HOUNSLOW Council's new chief executive reckons her experience could be pivotal in securing the long-awaited regeneration of Hounslow and Brentford town centres.
Mary Harpley, who took the reins from temporary boss Michael Frater in January, spent four years as director of the West Midlands Regional Development Agency (RDA).
During that time she helped secure investment in the area and bring long-derelict buildings back into use, feats she hopes to repeat in her new role. As head of Cherwell District Council, in Oxfordshire, from 2006-2011, she also oversaw the redevelopment of Bicester town centre at a time when new projects were almost unheard of across the country.
Hounslow Council last week appointed architects BDP to draw up a new 'master plan' for the regeneration of Hounslow town centre, which Ms Harpley said was one of her top priorities.
"This appointment is a key step towards the regeneration of Hounslow town centre but there's a long road between putting together a plan and seeing the town centre rebuilt because you have to attract new investors," she told the Chronicle. "We're all acutely aware of how long it (the regeneration) appears to have taken and also how important it is to the residents of Hounslow and the rest of the borough.
"I have a background and a lot of experience in attracting inward investment, especially with the RDA, and that's one of the things I hope to bring to this role."
Ms Harpley joins the council at a time when it has just agreed £18 million of savings for 2011/12 and must slash spending by a a further £42m over the following three years - more than a quarter of its budget in total.
But the 47-year-old mother-of-three, who began her career in publishing, insists she is excited rather than daunted by the challenges ahead.
"With the huge cuts to settlements by central government, many people say this is the most difficult time we've ever had in local government," she said. "But that didn't make me think 'should I be getting out', it made me think 'I've done a lot in my previous job and I want to do more now."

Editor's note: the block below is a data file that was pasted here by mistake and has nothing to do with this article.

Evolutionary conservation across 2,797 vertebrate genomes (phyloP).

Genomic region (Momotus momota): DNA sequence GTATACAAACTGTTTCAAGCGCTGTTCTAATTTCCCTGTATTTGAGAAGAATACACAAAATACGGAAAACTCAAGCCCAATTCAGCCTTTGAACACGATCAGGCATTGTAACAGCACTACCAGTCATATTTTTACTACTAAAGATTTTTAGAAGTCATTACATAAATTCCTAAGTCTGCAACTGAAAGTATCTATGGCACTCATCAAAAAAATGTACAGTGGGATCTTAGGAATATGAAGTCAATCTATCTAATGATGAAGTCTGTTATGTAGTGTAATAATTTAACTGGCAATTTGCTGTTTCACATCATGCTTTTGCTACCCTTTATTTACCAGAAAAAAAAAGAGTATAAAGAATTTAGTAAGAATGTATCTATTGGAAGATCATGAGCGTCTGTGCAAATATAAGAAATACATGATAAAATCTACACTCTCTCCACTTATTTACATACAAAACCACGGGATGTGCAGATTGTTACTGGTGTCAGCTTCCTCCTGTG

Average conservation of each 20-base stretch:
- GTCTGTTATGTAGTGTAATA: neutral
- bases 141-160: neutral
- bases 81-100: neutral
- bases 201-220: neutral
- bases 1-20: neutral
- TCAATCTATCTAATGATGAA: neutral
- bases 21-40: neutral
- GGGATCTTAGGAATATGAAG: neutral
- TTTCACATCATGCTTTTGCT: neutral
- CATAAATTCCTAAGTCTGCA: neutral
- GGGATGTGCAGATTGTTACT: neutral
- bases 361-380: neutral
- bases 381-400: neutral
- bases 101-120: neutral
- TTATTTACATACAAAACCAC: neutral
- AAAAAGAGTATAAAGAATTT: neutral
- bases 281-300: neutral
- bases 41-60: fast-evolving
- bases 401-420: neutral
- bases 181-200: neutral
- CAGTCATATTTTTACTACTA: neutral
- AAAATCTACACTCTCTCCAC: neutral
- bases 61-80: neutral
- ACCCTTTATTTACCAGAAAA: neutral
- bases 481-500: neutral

Hounslow is very different to Cherwell. It has a population of about 220,000, compared to just 135,000, and as a borough council is responsible for more areas of public spending, such as education and housing.
Mrs Harpley believes her biggest challenges include ensuring the council has enough primary school places to cope with rising birth rates, improving recycling and boosting the health of the local population.
Her most immediate challenge, though, will be helping to balance the books. Although the 2011/12 budget was approved in principle earlier this month, consultation is ongoing about a handful of controversial proposals - including the closure of day centres in Bedfont and Chiswick.
Opponents claim the timing means the closures are effectively a 'done deal', with no other proposals to make the necessary savings.
However, Mrs Harpley insisted this was not the case. She said officers were continuing to identify possible savings for the future and these could be brought forward if deemed necessary.
She said the next tranche of cuts was likely to involve more complex decisions, which could not be made in the time available for this budget.
These include the possible sale of council-owned buildings, sharing more services with neighbouring councils and handing responsibility for council facilities and services such as community halls to local organisations.
"There are a lot of things councils have routinely done by themselves or in a certain way. We need to ask how we can do things differently to save money," said Mrs Harpley.
"My job is to help minimise the impact, but over four years we're being asked to reduce our budget by 26 per cent. Anybody who has to do that, whatever the situation, knows there will inevitably be some impact."